modal logic GL
The modal logic GL (after Gödel and Löb) is the smallest normal modal logic containing the following schema:

•
W: $\mathrm{\square}(\mathrm{\square}A\to A)\to \mathrm{\square}A$.
GL is also known as provability logic, because it is used to study the provability and consistency of first order Peano arithmetic.
Recall that 4 is the schema $\mathrm{\square}A\to \mathrm{\square}\mathrm{\square}A$.
Proposition 1.
In any normal modal logic, $\mathrm{\u22a2}W$ implies $\mathrm{\u22a2}\mathrm{4}$.
The proof of this requires some theorems (http://planetmath.org/SomeTheoremSchemasOfNormalModalLogic) and metatheorems (http://planetmath.org/SyntacticPropertiesOfANormalModalLogic) of a normal modal logic.
Proof.
We start with the tautology^{} $A\to ((\mathrm{\square}\mathrm{\square}A\wedge \mathrm{\square}A)\to (\mathrm{\square}A\wedge A))$, which an instance of the schema $X\to ((Y\wedge Z)\to (Z\wedge X))$. Since $\mathrm{\square}(\mathrm{\square}A\wedge A)\leftrightarrow \mathrm{\square}\mathrm{\square}A\wedge \mathrm{\square}A$ is a theorem in any normal modal logic, $A\to (\mathrm{\square}(\mathrm{\square}A\wedge A)\to (\mathrm{\square}A\wedge A))$ is a theorem by the substitution theorem. By the syntactic property RM, $\mathrm{\square}A\to \mathrm{\square}(\mathrm{\square}(\mathrm{\square}A\wedge A)\to (\mathrm{\square}A\wedge A))$ is a theorem. Since $\mathrm{\square}(\mathrm{\square}(\mathrm{\square}A\wedge A)\to (\mathrm{\square}A\wedge A))\to \mathrm{\square}(\mathrm{\square}A\wedge A)$ is an instance of W, by law of syllogism, $\mathrm{\square}A\to \mathrm{\square}(\mathrm{\square}A\wedge A)$ is a theorem.
Next, from the tautology $\mathrm{\square}A\wedge A\to \mathrm{\square}A$, we have the theorem $\mathrm{\square}(\mathrm{\square}A\wedge A)\to \mathrm{\square}\mathrm{\square}A$ by RM. Combining this with the last theorem in the previous paragraph, we see that, by law of syllogism, $\mathrm{\square}A\to \mathrm{\square}\mathrm{\square}A$, or 4, is a theorem. ∎
Corollary 1.
4 is a theorem of GL.
A binary relation^{} is said to be converse^{} wellfounded iff its inverse^{} is wellfounded.
Proposition 2.
W is valid in a frame $\mathrm{F}$ iff $\mathrm{F}$ is transitive^{} and converse wellfounded.
Proof.
Suppose first that the schema W is valid in $\mathcal{F}=(U,R)$, then any theorem of GL is valid in $\mathcal{F}$, so in particular 4 is valid in $\mathcal{F}$, and hence $\mathcal{F}$ is transitive (see here (http://planetmath.org/ModalLogicS4)). We next show that $R$ is converse wellfounded. Suppose not. Then there is a nonempty subset $S\subseteq U$ such that $S$ has no $R$maximal element^{}. We want to find a model $(U,R,V)$ such that, for some propositional variable $p$ and some world $u$ in $U$, ${\vDash \u0338}_{u}\mathrm{\square}(\mathrm{\square}p\to p)\to \mathrm{\square}p$, or equivalently, ${\vDash}_{u}\mathrm{\square}(\mathrm{\square}p\to p)$ and ${\vDash \u0338}_{u}\mathrm{\square}p$. Let $V$ be the valuation such that $V(p):=\{w\in U\mid w\notin S\}$. Pick any $u\in S$. Suppose $uRv$. To show that ${\vDash}_{u}\mathrm{\square}(\mathrm{\square}p\to p)$, we want to show that ${\vDash}_{v}\mathrm{\square}p\to p$. There are two cases:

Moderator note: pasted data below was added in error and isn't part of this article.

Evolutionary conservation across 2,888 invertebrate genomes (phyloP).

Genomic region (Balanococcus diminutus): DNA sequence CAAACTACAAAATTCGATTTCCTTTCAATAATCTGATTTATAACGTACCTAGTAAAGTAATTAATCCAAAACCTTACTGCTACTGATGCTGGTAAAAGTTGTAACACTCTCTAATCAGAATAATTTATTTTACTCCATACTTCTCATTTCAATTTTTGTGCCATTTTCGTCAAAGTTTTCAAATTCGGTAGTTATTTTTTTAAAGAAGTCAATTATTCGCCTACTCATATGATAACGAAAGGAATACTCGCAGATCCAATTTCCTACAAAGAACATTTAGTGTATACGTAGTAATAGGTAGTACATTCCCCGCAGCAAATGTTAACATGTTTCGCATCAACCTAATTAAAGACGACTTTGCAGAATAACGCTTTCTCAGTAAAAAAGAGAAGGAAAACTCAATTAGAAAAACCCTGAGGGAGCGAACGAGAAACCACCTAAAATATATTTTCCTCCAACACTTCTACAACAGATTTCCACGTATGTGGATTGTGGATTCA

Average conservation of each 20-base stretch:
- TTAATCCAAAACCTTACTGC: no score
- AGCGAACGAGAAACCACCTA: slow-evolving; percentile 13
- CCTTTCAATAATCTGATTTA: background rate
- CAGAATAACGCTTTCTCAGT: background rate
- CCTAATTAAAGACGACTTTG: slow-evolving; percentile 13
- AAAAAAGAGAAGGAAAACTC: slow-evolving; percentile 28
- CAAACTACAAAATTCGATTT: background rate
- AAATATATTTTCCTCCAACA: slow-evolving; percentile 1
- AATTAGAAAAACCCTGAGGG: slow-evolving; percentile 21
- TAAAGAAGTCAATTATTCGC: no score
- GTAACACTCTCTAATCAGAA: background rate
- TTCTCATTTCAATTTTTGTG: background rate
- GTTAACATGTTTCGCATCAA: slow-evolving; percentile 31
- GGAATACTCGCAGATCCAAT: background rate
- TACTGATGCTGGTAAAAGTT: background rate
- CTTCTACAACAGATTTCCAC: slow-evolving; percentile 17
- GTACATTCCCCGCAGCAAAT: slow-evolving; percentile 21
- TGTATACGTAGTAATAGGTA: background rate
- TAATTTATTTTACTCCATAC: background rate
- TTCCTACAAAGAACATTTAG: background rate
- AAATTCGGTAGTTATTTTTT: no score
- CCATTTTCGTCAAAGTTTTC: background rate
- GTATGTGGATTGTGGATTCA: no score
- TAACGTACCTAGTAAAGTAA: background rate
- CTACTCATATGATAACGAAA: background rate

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If $v\in S$, then ${\vDash \u0338}_{v}p$. Furthermore, since $S$ does not contain an $R$maximal element, there is a $w\in S$ such that $vRw$. Since $w\in S$, ${\vDash \u0338}_{w}p$. Since $vRw$, ${\vDash \u0338}_{v}\mathrm{\square}p$. As a result, ${\vDash}_{v}\mathrm{\square}p\to p$.

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If $v\notin S$, then ${\vDash}_{v}p$, so that ${\vDash}_{v}\mathrm{\square}p\to p$.
Next, we want to show that ${\vDash \u0338}_{u}\mathrm{\square}p$. Since $u\in S$, and $S$ does not have an $R$maximal element, there is a $w\in S$ such that $uRw$. Since $w\in S$, ${\vDash \u0338}_{w}p$. But since $uRw$, ${\vDash \u0338}_{u}\mathrm{\square}p$.
Conversely, let $\mathcal{F}$ be a transitive and converse wellfounded frame, $M$ a model based on $\mathcal{F}$, and $u$ a world in $M$. We want to show that ${\vDash}_{u}\mathrm{\square}(\mathrm{\square}p\to p)\to \mathrm{\square}p$. So suppose ${\vDash \u0338}_{u}\mathrm{\square}p$. Then the set $S:=\{v\mid uRv\text{and}{\vDash \u0338}_{v}p\}$ is not empty. Since $R$ is converse wellfounded, $S$ has a $R$maximal element, say $w$. So $uRw$ and ${\vDash \u0338}_{w}p$. Now, if ${\vDash}_{w}\mathrm{\square}p\to p$, then ${\vDash \u0338}_{w}\mathrm{\square}p$, which means there is a $v$ such that $wRv$ and ${\vDash \u0338}_{v}p$. But since $R$ is transitive and $uRw$, we get $uRv$, implying $v\in S$, contradicting the $R$maximality of $w$. Therefore, ${\vDash \u0338}_{w}\mathrm{\square}p\to p$, or ${\vDash \u0338}_{u}\mathrm{\square}(\mathrm{\square}p\to p)$. As a result, ${\vDash}_{u}\mathrm{\square}(\mathrm{\square}p\to p)\to \mathrm{\square}p$. ∎
Proposition^{} 2 immediately implies
Corollary 2.
GL is sound in the class of transitive and converse wellfounded frames.
Remark. However, unlike many other modal logics, GL is not complete^{} in the class of transitive and converse wellfounded frames. While its canonical model (hence the corresponding canonical frame) is transitive (because 4 is valid in it), it is not converse wellfounded.
Instead, it can be shown that GL is complete in the restricted class of finite transitive and converse wellfounded frames, or equivalently, finite transitive and irreflexive^{} frames.
Title  modal logic GL 

Canonical name  ModalLogicGL 
Date of creation  20130322 19:35:33 
Last modified on  20130322 19:35:33 
Owner  CWoo (3771) 
Last modified by  CWoo (3771) 
Numerical id  19 
Author  CWoo (3771) 
Entry type  Definition 
Classification  msc 03B45 
Classification  msc 03F45 
\@unrecurse